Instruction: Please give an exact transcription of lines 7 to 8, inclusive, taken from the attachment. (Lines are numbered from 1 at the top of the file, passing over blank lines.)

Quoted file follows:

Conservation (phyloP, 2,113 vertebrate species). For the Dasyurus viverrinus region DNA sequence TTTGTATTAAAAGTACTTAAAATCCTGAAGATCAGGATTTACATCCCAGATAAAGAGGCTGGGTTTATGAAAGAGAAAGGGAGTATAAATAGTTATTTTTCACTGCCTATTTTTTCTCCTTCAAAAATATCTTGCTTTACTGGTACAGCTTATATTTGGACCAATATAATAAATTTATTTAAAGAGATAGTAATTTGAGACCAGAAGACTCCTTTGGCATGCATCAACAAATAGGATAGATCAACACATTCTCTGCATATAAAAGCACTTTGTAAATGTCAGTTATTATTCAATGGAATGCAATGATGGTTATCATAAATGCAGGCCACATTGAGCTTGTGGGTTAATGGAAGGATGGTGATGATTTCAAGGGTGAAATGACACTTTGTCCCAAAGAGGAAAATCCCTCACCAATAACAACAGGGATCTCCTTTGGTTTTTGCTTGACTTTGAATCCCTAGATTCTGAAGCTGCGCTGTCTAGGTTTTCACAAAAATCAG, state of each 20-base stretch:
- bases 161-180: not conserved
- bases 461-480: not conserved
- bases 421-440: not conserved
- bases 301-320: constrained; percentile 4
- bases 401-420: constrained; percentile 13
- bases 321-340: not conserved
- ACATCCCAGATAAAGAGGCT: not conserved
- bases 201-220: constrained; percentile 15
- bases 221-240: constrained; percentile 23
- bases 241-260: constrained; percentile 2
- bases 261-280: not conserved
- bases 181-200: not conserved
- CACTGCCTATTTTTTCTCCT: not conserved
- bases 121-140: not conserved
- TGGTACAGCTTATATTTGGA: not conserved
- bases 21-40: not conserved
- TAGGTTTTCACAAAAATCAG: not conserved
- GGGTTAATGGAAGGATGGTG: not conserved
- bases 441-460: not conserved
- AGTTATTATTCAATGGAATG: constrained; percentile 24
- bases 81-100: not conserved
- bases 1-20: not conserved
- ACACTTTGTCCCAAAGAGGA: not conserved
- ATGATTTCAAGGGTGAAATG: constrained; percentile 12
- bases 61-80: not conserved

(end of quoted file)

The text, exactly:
- bases 321-340: not conserved
- ACATCCCAGATAAAGAGGCT: not conserved